I returned to the UK full of new knowledge about North American sewer system conditions and developed a presentation addressing coding of these conditions, which my colleagues and I presented to NASSCO in Atlanta on Sept. 11, 2001. During the presentation one of the people I was presenting to, who incidentally I had worked with many years earlier in Manchester, nudged me and said “Something big is happening in New York. We may need to stop the presentation.” I had no idea what he was talking about, but soon the entire world was informed about the tragedy. A few days later, I was on the first flight that was allowed to return to the UK from Atlanta.

Since then, PACP has been fully developed and used successfully throughout North America. I have kept very much in contact with NASSCO, and have had the pleasure of working with the last three executive directors, starting with Mike, then with Irv Gemora and Ted DeBoda.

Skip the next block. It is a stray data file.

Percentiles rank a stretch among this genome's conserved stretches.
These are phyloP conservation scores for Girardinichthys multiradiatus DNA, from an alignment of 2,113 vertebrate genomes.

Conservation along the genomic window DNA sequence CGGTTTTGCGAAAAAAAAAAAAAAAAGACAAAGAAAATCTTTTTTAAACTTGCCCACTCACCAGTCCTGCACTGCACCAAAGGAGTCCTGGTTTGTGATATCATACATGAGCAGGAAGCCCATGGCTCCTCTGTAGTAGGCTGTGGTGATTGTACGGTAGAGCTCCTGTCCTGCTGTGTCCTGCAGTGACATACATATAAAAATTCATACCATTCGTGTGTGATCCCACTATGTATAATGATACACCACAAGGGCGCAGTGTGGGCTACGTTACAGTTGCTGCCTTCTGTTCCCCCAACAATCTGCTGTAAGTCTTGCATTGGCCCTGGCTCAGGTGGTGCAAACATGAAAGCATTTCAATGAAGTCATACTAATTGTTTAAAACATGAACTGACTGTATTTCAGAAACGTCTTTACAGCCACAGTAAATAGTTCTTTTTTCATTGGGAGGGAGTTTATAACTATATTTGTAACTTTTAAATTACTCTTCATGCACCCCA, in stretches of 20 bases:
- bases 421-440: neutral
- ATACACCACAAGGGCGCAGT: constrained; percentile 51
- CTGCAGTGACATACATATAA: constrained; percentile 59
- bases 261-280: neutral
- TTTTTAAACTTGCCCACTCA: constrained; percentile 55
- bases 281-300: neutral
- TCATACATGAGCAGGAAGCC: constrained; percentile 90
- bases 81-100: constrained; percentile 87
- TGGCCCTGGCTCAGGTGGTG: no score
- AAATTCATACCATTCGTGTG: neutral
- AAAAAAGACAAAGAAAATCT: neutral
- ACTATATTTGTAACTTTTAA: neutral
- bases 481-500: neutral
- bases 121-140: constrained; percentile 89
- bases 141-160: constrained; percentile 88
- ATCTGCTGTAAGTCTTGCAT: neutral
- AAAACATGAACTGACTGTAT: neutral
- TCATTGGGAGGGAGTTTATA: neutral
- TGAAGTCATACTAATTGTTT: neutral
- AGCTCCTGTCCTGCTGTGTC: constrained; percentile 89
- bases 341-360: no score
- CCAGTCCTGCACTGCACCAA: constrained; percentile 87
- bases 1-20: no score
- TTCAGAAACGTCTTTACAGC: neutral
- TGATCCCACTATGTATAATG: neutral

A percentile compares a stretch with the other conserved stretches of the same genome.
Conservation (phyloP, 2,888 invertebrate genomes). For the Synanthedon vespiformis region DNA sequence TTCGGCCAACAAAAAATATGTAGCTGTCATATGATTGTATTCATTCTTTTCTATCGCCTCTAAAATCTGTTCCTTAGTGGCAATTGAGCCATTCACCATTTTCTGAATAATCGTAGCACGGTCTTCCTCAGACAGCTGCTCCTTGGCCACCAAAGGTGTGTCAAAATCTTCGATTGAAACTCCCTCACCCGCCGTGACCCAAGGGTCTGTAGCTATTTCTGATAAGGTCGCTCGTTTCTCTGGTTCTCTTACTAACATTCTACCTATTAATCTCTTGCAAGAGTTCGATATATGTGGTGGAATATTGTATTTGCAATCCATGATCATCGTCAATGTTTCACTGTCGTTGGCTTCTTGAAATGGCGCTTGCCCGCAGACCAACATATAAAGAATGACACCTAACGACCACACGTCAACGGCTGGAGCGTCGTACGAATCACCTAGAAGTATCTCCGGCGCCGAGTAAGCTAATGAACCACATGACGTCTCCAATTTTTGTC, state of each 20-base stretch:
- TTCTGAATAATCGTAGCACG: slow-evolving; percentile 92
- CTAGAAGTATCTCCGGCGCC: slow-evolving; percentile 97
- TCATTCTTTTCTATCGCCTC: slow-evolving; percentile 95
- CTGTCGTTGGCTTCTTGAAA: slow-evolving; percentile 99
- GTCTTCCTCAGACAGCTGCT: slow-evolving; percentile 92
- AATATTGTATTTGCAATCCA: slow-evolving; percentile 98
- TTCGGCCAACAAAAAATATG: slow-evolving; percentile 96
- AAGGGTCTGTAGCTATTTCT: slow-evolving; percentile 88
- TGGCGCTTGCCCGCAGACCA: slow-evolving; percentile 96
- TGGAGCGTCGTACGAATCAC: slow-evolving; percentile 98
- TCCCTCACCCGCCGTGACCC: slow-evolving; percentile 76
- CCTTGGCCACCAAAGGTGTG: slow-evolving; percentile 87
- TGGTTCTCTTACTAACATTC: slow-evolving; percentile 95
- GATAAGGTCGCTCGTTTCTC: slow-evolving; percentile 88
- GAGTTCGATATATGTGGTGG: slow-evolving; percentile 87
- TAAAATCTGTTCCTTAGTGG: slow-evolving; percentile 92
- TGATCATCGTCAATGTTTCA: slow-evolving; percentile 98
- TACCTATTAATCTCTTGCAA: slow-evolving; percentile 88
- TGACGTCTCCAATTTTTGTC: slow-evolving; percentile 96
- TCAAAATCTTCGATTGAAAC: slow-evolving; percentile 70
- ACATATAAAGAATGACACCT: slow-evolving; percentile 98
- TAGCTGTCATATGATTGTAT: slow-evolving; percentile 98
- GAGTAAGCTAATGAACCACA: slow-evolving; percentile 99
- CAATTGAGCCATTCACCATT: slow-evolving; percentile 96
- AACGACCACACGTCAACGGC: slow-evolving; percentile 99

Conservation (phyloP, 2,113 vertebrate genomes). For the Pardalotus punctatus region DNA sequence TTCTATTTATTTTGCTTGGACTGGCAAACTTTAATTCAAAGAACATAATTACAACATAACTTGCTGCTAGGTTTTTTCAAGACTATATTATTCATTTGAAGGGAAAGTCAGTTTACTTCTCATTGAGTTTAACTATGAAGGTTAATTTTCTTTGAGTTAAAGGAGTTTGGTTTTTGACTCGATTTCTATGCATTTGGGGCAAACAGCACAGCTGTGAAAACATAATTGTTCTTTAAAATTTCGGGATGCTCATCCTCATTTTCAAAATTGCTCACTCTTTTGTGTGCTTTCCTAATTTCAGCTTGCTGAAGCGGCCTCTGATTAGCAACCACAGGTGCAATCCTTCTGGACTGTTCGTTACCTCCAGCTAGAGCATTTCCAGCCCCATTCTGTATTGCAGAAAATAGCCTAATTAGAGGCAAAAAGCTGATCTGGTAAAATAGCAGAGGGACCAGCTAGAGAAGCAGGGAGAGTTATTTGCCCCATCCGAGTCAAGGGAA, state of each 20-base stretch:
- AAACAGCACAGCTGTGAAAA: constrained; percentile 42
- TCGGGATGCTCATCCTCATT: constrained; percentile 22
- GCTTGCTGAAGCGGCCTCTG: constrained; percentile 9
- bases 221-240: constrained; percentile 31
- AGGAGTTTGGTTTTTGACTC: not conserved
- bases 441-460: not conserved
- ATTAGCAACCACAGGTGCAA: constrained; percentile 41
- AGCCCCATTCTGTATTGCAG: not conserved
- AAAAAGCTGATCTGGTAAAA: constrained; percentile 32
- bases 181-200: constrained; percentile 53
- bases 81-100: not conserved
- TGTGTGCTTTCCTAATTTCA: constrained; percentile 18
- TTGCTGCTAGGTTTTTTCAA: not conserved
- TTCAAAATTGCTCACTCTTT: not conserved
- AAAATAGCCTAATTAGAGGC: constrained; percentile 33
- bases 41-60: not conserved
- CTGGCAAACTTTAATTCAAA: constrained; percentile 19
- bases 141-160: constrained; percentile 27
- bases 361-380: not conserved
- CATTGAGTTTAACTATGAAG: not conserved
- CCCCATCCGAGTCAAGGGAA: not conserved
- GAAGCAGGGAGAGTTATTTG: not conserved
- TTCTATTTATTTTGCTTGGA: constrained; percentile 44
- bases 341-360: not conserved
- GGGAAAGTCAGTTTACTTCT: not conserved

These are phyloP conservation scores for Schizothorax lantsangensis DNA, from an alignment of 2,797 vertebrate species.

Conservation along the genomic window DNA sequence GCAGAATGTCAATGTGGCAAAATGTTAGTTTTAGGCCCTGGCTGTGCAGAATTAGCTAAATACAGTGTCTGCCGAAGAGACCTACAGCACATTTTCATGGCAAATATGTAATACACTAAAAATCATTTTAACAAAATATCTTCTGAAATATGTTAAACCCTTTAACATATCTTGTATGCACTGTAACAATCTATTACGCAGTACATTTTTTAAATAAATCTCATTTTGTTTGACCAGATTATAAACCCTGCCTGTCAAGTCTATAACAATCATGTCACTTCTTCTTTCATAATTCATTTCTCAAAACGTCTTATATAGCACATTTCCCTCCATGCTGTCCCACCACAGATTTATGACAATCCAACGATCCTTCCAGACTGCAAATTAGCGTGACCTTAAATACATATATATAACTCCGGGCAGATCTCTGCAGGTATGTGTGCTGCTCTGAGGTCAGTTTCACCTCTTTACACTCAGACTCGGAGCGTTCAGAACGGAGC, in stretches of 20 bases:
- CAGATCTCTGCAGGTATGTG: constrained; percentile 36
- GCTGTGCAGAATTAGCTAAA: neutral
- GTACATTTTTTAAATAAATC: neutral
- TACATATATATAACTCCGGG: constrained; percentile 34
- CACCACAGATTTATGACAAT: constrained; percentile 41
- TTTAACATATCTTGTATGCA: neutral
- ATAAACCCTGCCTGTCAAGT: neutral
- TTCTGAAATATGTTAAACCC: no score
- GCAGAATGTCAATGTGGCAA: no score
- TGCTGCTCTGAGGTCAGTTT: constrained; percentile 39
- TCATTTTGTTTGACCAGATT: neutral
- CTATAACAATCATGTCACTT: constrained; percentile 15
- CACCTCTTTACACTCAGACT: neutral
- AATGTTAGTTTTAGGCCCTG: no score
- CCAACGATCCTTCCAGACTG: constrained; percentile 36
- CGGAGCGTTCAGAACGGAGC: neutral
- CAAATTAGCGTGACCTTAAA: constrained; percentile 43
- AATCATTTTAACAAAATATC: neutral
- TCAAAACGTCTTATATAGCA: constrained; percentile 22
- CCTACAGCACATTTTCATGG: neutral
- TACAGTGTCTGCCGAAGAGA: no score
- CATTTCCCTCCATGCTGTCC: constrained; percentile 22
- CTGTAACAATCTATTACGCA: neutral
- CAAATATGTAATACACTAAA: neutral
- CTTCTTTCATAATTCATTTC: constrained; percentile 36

In order to keep pace with continually changing conditions and technologies, PACP has been modified over the years and WRc has been very much involved in those modifications. Our involvement was heightened with the recent release of PACP Version 7. We were asked by Ted (DeBoda) to take a comprehensive look at the program. He wanted to make sure it had as much integrity as possible to ensure NASSCO’s mission to set standards for the assessment, maintenance and rehabilitation of underground infrastructure was maintained. We evaluated the entire program and, while we did not find any errors, we did find a number of things that were slightly inconsistent and addressed those inconsistencies to improve PACP even more.

Standards are an international issue. That is why we are asking NASSCO to return the favor and provide input as we update some of our manuals, including our Drain Repair book and Sewerage Risk Manual for the North American market, both of which will benefit greatly from the information and experience of NASSCO. Providing healthy infrastructures to our local communities is where it begins; coming together to ensure global integrity and healthy water and wastewater systems for people everywhere is where organizations like WRc and NASSCO can make the greatest impact.